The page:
U.S. Senator Cindy Hyde-Smith was poised to make history as the first woman duly elected to the U.S. Senate from Mississippi following election returns statewide in Tuesday night's runoff against Democratic challenger Mike Espy.
Officially the race was nonpartisan, but Hyde-Smith was the GOP standard bearer following a four-person field in the Nov. 6 general election. In the general election, Hyde-Smith edged out Espy and her nearest Republican challenger, state Sen. Chris McDaniel.
Hyde-Smith easily carried DeSoto County on Tuesday with 59.52 percent of the vote, compared to 40.29 percent for Espy.
Hyde-Smith's campaign manager in DeSoto County, John Caldwell, said he was pleased with the turnout, although he would have liked to have seen greater voter participation, generally speaking.
Caldwell said he was grateful for the support that Hyde-Smith, a former state agricultural commissioner, received locally and statewide.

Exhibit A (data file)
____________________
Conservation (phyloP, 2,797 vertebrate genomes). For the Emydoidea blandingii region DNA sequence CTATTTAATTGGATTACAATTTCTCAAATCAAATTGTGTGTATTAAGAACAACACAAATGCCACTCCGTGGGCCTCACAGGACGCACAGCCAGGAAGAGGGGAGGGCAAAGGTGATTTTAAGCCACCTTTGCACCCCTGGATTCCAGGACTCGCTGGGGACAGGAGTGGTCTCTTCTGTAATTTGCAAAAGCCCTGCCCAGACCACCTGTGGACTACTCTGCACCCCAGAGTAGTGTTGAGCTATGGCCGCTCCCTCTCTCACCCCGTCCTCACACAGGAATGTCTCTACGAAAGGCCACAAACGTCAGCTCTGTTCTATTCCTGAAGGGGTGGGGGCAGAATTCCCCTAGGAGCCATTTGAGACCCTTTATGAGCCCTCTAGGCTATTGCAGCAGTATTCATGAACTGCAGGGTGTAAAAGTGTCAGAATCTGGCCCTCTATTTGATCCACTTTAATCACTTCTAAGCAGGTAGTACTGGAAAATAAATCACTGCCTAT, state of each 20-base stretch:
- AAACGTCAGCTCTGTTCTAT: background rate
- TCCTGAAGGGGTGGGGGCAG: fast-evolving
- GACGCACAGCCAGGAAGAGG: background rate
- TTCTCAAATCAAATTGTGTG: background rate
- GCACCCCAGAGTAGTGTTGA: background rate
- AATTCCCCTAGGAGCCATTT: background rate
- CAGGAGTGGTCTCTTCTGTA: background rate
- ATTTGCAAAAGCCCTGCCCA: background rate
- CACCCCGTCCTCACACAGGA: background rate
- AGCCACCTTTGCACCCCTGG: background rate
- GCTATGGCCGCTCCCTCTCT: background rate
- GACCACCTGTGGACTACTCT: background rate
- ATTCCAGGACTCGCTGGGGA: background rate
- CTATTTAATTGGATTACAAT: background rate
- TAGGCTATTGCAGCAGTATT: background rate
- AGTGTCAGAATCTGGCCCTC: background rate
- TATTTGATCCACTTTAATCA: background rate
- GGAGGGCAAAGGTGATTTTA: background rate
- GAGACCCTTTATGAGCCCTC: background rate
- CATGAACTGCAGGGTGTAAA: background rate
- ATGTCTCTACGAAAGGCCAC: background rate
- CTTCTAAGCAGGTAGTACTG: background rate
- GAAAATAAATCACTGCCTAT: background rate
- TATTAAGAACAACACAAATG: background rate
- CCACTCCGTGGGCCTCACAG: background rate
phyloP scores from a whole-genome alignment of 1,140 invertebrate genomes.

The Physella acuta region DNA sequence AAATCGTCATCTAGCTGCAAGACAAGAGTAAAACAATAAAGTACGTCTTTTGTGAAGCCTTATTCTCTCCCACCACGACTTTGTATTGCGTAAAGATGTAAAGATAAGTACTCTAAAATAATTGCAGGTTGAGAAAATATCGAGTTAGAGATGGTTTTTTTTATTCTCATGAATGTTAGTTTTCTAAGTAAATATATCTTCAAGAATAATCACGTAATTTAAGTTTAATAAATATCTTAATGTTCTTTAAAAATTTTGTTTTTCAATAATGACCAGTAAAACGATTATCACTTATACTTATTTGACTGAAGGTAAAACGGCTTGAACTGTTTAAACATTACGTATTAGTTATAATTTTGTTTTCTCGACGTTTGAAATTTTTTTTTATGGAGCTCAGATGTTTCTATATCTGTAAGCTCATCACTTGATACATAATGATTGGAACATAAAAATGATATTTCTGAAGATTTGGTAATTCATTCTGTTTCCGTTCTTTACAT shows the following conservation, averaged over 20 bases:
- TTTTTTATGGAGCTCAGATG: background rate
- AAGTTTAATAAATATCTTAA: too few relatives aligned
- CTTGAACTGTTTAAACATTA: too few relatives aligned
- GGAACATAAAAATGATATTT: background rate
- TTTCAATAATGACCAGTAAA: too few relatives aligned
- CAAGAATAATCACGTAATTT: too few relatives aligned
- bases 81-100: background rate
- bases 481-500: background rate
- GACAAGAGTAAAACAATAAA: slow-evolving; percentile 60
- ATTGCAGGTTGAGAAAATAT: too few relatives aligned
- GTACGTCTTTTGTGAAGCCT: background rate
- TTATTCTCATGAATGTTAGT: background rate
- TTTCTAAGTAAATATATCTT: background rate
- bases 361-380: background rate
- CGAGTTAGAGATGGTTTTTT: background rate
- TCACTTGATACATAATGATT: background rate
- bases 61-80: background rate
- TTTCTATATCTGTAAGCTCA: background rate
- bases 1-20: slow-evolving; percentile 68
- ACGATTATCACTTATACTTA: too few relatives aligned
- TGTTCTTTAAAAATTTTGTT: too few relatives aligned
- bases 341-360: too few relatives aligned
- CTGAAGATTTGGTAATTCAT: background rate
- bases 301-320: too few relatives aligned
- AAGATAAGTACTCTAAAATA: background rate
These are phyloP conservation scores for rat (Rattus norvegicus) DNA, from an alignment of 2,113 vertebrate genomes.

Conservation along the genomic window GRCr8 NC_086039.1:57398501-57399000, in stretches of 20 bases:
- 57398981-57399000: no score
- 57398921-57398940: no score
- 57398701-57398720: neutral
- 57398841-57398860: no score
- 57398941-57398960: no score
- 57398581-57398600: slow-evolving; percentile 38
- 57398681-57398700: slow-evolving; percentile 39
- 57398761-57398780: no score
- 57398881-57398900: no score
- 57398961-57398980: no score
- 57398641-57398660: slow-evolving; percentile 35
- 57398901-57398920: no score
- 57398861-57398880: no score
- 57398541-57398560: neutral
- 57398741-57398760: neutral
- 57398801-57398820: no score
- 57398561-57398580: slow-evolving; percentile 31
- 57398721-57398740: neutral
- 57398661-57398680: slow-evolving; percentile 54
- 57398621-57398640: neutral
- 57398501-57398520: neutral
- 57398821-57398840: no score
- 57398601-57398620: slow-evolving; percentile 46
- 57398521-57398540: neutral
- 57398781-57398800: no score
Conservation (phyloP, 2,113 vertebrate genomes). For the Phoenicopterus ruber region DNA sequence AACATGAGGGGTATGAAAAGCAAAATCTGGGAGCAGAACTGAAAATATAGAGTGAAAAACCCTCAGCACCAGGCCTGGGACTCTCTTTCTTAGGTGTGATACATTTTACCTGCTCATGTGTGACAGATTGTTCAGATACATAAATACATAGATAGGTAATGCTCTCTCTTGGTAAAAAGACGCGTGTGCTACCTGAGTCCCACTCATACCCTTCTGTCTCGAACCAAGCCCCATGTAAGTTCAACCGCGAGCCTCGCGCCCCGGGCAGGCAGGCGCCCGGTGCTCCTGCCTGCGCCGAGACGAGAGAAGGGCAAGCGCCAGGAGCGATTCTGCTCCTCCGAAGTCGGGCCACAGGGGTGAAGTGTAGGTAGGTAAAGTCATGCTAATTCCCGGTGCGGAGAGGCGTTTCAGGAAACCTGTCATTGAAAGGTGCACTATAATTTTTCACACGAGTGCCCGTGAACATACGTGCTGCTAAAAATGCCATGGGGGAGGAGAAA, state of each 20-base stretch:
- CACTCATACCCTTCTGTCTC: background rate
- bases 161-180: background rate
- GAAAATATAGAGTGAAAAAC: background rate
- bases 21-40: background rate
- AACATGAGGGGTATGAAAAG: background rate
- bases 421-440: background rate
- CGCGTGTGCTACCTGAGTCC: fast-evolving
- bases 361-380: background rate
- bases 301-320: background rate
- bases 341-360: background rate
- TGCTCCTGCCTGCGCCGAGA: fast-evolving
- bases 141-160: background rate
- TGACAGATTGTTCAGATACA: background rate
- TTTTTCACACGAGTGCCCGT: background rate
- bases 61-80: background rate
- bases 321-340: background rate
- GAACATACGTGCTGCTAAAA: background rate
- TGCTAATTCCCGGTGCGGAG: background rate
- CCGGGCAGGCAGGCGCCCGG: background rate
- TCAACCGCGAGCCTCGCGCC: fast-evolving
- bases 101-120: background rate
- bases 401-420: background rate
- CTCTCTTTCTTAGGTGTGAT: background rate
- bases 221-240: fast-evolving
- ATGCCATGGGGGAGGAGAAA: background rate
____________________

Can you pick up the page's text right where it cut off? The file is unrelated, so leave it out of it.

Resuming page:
Hyde-Smith was appointed in April by Gov. Phil Bryant to fill the term of former U.S. Sen. Thad Cochran who retired due to ill health.
Caldwell said the runoff election fell between Thanksgiving and Christmas, making it a strange election cycle.
He decried the negativity of the campaign, on both sides, an election which was filled with partisan rancor and allegations of racism leveled against Hyde-Smith after an off-the-cuff remark about figuratively attending a public hanging to show her regard for a particular campaign supporter.
Hyde-Smith maintained her remarks were taken out of context and were an exaggeration.
Espy accused Hyde-Smith of embarrassing the state with her remark.
Hyde-Smith's win solidifies GOP control of the U.S. Senate.